Risk appetite is failing to show much improvement this week and sharply weaker than forecast US housing data dampened sentiment further following other soft data over recent days including the Empire manufacturing survey, industrial production and retail sales less autos. The data will add to concerns about the pace and magnitude of growth in the months ahead.
A sub-par recovery and benign inflation outlook are the two main reasons why the Fed will not hike rates for a long while yet. This was echoed by St. Louis Fed President Bullard – a voting member of the FOMC – who gave a little more colour on the Fed’s “extended period” statement. He highlighted the probability that US interest rates will not be raised until the first half of 2012.
Bullard noted that following the past two recessions the Fed did not raise rates until two and half to three years after recession ended. This is accurate given that in 2001 the Fed did not begin to hike rates until around 2 ½ years after the end of the recession whilst in 1990-91 rates did not go up until close to 3 years after recession ended. This recession just passed was arguably worse than both of the past two, so why should rates rise any earlier?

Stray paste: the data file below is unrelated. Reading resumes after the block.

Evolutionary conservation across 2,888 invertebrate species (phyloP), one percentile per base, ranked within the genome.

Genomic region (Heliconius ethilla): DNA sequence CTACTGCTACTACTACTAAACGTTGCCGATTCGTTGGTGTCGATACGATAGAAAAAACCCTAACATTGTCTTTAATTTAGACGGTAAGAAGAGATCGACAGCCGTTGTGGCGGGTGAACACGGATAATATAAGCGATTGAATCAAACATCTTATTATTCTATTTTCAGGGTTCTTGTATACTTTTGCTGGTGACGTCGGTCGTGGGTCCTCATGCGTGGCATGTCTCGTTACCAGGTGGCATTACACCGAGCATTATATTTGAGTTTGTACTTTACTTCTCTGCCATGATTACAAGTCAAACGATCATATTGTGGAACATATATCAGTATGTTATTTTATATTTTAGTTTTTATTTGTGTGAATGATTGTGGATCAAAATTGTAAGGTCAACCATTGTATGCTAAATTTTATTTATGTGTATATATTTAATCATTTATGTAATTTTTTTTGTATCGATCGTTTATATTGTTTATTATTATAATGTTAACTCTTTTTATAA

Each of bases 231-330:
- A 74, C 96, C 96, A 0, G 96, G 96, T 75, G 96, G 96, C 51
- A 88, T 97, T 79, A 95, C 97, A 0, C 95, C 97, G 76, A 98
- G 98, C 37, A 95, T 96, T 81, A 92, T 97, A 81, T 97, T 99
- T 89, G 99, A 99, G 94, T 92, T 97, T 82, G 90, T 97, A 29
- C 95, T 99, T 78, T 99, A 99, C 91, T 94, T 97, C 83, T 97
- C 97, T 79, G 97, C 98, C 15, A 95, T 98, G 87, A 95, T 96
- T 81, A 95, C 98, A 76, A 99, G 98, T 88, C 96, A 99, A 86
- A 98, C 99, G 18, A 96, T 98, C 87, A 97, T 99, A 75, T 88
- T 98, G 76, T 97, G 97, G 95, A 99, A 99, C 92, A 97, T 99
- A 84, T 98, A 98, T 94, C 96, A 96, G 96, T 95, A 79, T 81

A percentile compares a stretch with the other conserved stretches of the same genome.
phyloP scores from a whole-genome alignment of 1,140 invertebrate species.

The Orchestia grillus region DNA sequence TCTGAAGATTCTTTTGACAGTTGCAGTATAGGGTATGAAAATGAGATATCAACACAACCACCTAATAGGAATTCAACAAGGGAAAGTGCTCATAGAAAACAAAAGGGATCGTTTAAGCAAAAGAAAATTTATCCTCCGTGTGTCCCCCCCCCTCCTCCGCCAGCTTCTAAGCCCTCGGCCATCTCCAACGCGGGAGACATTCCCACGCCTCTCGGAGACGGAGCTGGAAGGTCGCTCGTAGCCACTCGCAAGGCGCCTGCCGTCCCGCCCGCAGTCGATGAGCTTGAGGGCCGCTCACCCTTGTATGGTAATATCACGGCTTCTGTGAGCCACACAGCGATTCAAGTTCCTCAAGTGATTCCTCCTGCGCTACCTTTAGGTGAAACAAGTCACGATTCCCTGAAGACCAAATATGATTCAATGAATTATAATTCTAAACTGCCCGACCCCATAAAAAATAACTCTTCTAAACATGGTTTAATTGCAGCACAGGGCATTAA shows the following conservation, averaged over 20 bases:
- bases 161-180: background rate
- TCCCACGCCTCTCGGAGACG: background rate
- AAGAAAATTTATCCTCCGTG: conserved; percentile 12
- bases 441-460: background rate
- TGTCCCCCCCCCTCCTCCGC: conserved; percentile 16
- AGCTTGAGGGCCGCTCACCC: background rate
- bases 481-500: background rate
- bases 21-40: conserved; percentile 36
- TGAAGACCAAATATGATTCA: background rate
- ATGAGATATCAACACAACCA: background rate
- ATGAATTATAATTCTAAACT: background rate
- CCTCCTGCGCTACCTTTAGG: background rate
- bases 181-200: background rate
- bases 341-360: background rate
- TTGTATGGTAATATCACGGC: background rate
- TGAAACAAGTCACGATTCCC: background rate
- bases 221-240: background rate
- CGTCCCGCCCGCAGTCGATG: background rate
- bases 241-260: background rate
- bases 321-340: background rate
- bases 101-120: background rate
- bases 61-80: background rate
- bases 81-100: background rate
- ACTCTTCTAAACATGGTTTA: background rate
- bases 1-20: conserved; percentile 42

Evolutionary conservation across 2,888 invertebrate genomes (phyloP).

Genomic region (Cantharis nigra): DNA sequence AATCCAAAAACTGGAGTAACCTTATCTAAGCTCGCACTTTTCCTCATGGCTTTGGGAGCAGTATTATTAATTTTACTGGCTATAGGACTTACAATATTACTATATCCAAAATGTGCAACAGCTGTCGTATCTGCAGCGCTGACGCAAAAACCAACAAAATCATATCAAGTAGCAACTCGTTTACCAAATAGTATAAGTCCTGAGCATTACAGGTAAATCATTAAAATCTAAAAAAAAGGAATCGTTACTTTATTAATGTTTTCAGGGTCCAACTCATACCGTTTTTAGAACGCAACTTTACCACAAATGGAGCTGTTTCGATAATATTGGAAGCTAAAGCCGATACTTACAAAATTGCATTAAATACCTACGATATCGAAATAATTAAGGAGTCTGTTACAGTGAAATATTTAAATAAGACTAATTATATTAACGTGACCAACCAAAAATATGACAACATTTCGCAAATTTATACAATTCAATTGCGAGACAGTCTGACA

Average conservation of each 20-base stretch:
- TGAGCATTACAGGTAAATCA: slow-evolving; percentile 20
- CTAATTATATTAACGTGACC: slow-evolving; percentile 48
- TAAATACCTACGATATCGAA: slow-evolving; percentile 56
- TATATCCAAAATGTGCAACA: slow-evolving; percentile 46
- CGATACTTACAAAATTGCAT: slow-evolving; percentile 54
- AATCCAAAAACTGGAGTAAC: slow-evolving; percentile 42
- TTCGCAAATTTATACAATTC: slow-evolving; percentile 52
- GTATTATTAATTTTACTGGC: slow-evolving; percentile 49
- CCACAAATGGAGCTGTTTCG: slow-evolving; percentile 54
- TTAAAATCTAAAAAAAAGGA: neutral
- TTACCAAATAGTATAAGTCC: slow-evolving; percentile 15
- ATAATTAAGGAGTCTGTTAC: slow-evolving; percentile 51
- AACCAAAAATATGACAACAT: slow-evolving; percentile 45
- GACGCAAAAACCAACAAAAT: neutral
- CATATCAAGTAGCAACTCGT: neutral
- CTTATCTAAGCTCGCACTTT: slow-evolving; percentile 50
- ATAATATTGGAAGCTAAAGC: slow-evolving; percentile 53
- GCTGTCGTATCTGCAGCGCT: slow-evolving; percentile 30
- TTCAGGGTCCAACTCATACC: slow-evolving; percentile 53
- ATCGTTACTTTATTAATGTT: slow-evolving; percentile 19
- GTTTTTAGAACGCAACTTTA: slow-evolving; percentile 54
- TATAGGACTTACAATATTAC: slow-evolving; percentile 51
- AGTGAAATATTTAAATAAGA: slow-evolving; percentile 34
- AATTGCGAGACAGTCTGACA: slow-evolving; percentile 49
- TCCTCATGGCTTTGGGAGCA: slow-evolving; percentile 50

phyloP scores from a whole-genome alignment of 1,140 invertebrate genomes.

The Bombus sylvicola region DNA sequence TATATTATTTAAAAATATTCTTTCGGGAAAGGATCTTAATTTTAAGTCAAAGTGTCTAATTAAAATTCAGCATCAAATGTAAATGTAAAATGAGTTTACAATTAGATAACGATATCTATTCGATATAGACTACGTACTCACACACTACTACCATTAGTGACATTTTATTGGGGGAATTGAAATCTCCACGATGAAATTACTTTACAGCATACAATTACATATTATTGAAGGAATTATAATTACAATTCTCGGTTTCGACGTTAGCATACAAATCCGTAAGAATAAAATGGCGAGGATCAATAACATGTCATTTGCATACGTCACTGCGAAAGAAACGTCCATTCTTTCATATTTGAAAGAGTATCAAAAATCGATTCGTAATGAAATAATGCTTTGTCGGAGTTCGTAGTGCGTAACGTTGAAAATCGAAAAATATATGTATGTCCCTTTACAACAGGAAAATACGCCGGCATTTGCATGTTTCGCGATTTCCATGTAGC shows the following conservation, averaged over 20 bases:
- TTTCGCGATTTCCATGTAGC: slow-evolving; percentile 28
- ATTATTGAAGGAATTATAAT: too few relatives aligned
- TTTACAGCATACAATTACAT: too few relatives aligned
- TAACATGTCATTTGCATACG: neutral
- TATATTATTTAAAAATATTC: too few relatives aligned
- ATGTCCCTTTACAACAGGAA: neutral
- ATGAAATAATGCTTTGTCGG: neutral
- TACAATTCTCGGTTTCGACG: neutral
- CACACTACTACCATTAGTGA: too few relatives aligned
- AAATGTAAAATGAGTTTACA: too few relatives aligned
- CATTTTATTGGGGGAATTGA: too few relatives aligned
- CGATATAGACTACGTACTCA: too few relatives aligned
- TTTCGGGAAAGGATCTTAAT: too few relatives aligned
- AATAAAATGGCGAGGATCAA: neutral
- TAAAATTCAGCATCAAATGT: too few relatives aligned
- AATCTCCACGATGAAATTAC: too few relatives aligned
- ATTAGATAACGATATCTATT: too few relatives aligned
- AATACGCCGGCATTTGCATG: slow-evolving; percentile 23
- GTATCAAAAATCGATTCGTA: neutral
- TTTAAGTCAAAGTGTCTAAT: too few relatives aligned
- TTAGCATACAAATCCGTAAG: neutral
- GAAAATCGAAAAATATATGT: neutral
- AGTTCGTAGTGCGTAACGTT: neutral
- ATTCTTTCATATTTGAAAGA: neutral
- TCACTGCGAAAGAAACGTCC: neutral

One factor that could trigger an earlier rate hike is the risks from the massive global liquidity fuelled carry trade fuelled by Fed policy. Bullard highlighted that the risks of creating an asset bubble from keeping rates “too low for too long” may prompt an earlier tightening. What will be important is that the Fed gets the exit strategy right and the risk that delaying any reduction in the Fed’s balance sheet and asset purchases could turn out to be inflationary which in turn would be negative for the USD and hit confidence in US assets.
The Fed is very likely to adjust the level of quantitative easing well before contemplating raising interest rates. The market is pricing in around 50bps of rate hikes in the next 12 months but even this looks to aggressive and as has been the case of recent months the market is likely to push back the timing of expected rate hikes. The consequences for the USD are negative at least until the market becomes more aggressive in pricing in US interest rate hikes or believes the Fed is serious about its exit strategy.